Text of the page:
Challenging Our Youth to Join the Fight Against ALS

An ALS diagnosis is not only devastating to the person receiving it, but to their entire family, and kids are all too often the collateral damage. The disease forces many kids to pitch in as caregivers and often delay their educations. Kids who serve as caregivers often talk about feeling isolated and unsupported by their peer groups. 

In order to help empower kids in the fight against ALS, The ALS Association is celebrating the second annual ALS Youth Action Day on Saturday, May 16. It’s a day where kids across the country can take the ALS Youth Challenge and use the power of their creativity to help raise awareness and critical funds that help researchers around the world look for treatments and a cure while enabling people with ALS to live longer, higher quality lives. 

Kids like Sydney Carroll. 

Sydney lost her grandfather to ALS. When she learned recently about another person’s struggle with the disease, Sydney gave mother the few dollars she had in her piggy bank and asked that the money to be donated to fighting ALS. With help from mom, Sydney asked her community to match her $6 donation to The ALS Association. Today, the fund that Sydney started with just $6 totals almost $6,000 for ALS research – and it continues to grow.

Kids across the country are taking action to spread hope

The ALS Youth Challenge launched in 2019 in partnership with Rebecca Wetzel, who lost her father and grandfather to ALS and who wanted to find a way to empower her daughters to help build a world without ALS. Our chapters across the country partnered with youth organizations in their communities, identifying future activists and philanthropists to help defeat ALS by accepting the ALS Youth Challenge.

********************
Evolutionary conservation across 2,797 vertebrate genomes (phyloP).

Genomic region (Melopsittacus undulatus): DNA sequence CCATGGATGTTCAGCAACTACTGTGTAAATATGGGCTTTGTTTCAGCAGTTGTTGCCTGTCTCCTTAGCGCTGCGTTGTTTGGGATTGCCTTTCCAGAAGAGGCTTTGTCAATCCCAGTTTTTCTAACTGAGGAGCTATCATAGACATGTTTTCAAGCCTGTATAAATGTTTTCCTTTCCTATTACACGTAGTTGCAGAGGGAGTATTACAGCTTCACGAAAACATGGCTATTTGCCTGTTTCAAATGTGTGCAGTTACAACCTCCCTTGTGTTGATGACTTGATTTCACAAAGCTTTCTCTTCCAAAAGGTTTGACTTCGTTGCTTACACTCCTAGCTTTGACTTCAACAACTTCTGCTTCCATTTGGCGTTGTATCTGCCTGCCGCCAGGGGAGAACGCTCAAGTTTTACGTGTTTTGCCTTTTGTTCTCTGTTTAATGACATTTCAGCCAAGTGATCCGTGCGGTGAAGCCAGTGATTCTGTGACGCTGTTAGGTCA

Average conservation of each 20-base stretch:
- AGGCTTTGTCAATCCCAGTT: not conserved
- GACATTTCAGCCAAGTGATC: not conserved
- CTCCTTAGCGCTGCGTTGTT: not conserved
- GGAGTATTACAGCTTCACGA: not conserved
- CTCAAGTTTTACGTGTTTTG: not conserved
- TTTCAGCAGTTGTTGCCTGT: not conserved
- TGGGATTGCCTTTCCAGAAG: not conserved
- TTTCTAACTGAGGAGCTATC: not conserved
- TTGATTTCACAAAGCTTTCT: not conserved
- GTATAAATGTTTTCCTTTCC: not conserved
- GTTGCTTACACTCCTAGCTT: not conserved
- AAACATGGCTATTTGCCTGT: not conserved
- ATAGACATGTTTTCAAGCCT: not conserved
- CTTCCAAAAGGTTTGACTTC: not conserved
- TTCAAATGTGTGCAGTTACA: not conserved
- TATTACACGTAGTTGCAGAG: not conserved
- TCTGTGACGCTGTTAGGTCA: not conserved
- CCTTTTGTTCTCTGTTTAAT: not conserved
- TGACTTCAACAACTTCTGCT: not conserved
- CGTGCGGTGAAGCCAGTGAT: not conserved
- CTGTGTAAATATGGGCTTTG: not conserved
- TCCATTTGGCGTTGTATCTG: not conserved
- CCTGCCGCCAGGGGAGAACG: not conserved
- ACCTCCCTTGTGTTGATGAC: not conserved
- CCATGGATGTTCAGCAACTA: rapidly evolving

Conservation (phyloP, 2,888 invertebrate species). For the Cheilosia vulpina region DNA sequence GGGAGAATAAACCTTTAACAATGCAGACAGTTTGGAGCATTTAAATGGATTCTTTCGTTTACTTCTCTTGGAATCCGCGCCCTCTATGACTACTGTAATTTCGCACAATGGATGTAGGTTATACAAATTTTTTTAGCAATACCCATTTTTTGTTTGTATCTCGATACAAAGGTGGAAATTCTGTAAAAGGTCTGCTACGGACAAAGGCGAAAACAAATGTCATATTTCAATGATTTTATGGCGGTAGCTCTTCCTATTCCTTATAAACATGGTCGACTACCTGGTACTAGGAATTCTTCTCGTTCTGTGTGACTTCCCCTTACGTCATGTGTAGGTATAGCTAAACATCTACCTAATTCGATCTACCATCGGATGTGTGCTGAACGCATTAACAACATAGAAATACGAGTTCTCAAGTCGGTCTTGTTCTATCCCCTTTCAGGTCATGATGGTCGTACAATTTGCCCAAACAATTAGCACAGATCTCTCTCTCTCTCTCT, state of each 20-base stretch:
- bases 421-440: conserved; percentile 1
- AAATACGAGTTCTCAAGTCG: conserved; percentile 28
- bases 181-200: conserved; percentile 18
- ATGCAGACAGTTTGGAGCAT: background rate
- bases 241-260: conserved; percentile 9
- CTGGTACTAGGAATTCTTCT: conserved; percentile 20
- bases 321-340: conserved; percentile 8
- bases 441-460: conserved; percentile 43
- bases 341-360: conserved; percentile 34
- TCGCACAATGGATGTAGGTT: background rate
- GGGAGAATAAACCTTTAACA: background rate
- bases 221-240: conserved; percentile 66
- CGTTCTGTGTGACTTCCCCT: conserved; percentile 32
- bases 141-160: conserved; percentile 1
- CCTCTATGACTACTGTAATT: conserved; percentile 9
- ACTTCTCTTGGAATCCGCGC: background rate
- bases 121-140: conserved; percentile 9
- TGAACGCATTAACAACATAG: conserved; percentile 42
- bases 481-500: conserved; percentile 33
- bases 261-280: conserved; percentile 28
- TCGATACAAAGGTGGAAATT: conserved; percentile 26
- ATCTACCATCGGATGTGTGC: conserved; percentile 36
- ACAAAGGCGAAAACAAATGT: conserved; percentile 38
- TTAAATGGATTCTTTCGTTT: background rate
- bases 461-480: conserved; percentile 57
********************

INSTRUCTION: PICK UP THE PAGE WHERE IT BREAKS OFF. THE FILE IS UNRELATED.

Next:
This year, in response to social distancing guidelines in place due to the COVID-19 outbreak, the ALS Youth Challenge incorporates social media options to spread awareness and raise money, recognizing the fact that ALS does not stop wreaking havoc on kids’ lives during the pandemic. 

While we may not be able to join together in person this year, writing letters to Congress, telling stories about ALS heroes, spreading awareness through social media accounts, or even hosting a creative virtual event, provide opportunities to raise critical awareness and funds for the fight against ALS, while letting their powerful voices be heard. 

For more information, go to www.alsyouthchallenge.org.

To hear about the impact ALS has on kids, be sure to tune into the May 14 episode of Connecting ALS for a conversation with Dr. Melinda Kavanaugh, associate professor of social work at the University of Wisconsin-Milwaukee, author of three age-specific education books empowering kids, teens, and young adults whose lives have been impacted by ALS. Learn how the Jane Calmes ALS Scholarship Fund is supporting kids whose educations have been put on hold because of ALS.

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